Working Together For Over 35 Years
In 1984, Chief Harvey Yesno of Eabametoong came up with a name for what was then only a dream of a Native Child and Family Services Agency. The name he conferred on this dream was “Tikinagan” – to symbolize the care and protection the traditional cradle board provides to us in our earliest years.
Tikinagan was one of the first Native-controlled agencies in Canada. It was the first Native agency recognized as a child protection organization in Ontario along with Payukotayno Family Services and the first in Canada to have jurisdiction over both Native and non-native children.
Tikinagan was created to provide culturally-specific child and family services that emphasize a Native approach to child welfare. Previously, services to support and care for Native children and their families originated from outside the Native community.
In this region these services were delivered by a non-native CAS with minimal presence at the community level. Non-native workers who did not speak the Native language visited the communities only in response to crisis situations – to investigate reports of child abuse and to apprehend children. Children who were apprehended were taken from parents and a tightly knit community of extended family members and neighbours with a unique, distinctive familiar culture and then placed in non-native foster homes in southern urban communities.
Native people speak with passion about the manner in which their children were swept away from home communities under the guise of protective services. The 1980 Report of the Canadian Council on Social Development reported that Native children comprised more than twenty percent of the total number of children in care, while people of Native background account for only six percent of the Canadian population. As well as temporary removal, many children were removed permanently from their home communities and adopted by non-native families. Removing children from their families broke their connection with their home community and its circle of support and their cultural background. First Nations saw the “loss” of these children as one of the most tragic consequences of non-native control of child welfare services.
To prevent past practices from re-occurring and to improve services for Native children, families and First Nation communities, sections dealing with provision of services to Native people were added to the Child and Family Services Act in 1984. These amendments, contained mostly in Part X of the Act, allowed for the establishment of Native-run child and family service agencies as well as the use of agency subsidized customary care arrangements.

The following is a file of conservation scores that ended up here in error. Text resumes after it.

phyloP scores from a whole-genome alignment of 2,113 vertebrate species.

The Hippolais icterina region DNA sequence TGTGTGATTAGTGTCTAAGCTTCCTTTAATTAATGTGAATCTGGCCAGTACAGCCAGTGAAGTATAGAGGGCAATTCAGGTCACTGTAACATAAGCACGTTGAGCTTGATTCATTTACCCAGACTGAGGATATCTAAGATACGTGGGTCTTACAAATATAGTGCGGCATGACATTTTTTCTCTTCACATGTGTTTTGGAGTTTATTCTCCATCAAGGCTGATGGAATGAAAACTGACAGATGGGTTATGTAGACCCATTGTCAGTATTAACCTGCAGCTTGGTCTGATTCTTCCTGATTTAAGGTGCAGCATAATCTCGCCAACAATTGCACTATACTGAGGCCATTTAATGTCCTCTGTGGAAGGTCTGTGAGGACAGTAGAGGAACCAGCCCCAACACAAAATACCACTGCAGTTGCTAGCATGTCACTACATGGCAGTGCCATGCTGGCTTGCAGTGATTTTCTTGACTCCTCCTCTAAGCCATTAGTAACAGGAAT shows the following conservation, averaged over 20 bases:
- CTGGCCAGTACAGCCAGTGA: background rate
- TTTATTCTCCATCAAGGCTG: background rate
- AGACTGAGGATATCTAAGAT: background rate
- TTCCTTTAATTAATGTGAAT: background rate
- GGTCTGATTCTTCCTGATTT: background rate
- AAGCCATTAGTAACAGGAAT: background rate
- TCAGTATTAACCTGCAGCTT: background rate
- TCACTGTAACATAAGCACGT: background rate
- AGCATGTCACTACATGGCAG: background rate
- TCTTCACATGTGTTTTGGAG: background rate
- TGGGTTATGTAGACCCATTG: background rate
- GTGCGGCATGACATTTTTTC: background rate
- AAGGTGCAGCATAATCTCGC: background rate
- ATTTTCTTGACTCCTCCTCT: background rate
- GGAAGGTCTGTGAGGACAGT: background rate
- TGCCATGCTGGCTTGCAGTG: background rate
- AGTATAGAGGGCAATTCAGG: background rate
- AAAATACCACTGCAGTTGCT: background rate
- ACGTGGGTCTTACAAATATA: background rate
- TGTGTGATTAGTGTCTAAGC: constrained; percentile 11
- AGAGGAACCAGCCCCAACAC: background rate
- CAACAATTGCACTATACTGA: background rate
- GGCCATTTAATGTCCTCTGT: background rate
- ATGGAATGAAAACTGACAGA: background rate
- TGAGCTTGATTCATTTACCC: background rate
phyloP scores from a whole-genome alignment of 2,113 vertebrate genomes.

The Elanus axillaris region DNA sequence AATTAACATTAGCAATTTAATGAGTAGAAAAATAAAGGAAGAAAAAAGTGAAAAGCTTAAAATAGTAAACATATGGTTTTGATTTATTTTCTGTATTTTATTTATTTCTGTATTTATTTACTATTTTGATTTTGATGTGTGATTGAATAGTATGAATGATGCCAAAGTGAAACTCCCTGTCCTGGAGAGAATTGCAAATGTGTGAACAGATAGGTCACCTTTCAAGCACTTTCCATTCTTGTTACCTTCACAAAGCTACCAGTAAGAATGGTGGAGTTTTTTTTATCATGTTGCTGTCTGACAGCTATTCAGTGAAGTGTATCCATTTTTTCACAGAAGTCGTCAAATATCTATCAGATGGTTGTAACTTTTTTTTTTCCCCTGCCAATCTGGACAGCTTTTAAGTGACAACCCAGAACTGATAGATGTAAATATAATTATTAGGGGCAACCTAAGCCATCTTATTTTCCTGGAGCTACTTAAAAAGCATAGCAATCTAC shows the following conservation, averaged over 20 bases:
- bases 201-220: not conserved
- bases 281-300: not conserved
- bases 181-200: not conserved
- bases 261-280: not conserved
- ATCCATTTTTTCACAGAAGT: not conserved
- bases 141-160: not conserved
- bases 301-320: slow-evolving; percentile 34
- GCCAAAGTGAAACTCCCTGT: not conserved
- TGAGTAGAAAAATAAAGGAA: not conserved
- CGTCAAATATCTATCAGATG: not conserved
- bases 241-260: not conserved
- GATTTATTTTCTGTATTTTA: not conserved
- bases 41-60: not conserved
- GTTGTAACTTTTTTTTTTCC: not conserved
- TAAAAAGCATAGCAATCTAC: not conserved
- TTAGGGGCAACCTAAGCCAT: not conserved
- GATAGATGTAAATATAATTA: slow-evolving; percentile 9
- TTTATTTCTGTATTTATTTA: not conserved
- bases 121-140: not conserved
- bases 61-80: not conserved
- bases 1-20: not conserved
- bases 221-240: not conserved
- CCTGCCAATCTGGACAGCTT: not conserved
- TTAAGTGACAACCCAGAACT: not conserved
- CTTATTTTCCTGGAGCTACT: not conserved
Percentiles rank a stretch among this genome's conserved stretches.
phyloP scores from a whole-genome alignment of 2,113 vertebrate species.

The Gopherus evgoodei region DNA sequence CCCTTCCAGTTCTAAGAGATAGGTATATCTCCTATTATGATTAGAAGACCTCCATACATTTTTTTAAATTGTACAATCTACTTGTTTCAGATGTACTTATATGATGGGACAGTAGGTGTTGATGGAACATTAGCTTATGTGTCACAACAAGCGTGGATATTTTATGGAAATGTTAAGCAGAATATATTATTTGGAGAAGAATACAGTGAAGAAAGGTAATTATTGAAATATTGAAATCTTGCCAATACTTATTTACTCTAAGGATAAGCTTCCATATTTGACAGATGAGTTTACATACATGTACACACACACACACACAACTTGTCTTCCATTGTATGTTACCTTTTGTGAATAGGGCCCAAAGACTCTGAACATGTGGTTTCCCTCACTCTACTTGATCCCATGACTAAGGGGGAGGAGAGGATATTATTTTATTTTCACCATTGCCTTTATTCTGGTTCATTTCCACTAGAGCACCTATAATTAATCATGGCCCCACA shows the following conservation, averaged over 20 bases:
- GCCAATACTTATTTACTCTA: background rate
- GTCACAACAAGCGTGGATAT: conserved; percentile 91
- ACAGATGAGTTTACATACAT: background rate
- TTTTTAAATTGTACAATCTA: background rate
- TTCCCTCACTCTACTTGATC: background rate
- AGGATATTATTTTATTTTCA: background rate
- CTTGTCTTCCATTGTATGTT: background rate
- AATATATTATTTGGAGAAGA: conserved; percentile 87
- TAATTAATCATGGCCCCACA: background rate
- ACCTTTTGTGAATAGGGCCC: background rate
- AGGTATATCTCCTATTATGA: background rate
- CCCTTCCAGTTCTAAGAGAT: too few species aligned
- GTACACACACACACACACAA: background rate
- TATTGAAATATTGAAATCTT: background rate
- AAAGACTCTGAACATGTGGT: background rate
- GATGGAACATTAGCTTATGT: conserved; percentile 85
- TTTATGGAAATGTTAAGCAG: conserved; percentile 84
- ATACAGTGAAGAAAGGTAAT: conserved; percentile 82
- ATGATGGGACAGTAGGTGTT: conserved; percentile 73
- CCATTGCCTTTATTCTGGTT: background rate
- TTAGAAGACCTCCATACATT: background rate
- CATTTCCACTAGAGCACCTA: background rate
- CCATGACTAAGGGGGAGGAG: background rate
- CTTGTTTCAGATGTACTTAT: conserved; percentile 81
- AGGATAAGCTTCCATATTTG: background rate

The Chiefs of this region acted quickly on the opportunity to gain control over child and family services. In 1984, the Chiefs of NAN and the Government of Ontario signed a Memorandum of Agreement outlining their mutual intent to move toward full Native control over child welfare services. The agreement provided for the takeover of Child and Family Services by the aboriginal people of NAN and established a framework for the creation of Tikinagan.
Tikinagan Child and Family Services was incorporated in October 1984. In June of 1985, the parameters of the agency were established and some service delivery of a preventive nature was initiated. In April 1986, Tikinagan was given approved agency status and on April 1, 1987, Tikinagan received designation as a Children’s Aid Society with responsibility for all child and family services within its geographical territory.
Tikinagan was founded on two basic principles, as handed down by the chiefs. First, “that no more children be lost from our communities.” Second, “that a child and family service agency be created that would work with the people for the people, while respecting culture, heritage, and the concepts of the extended family.”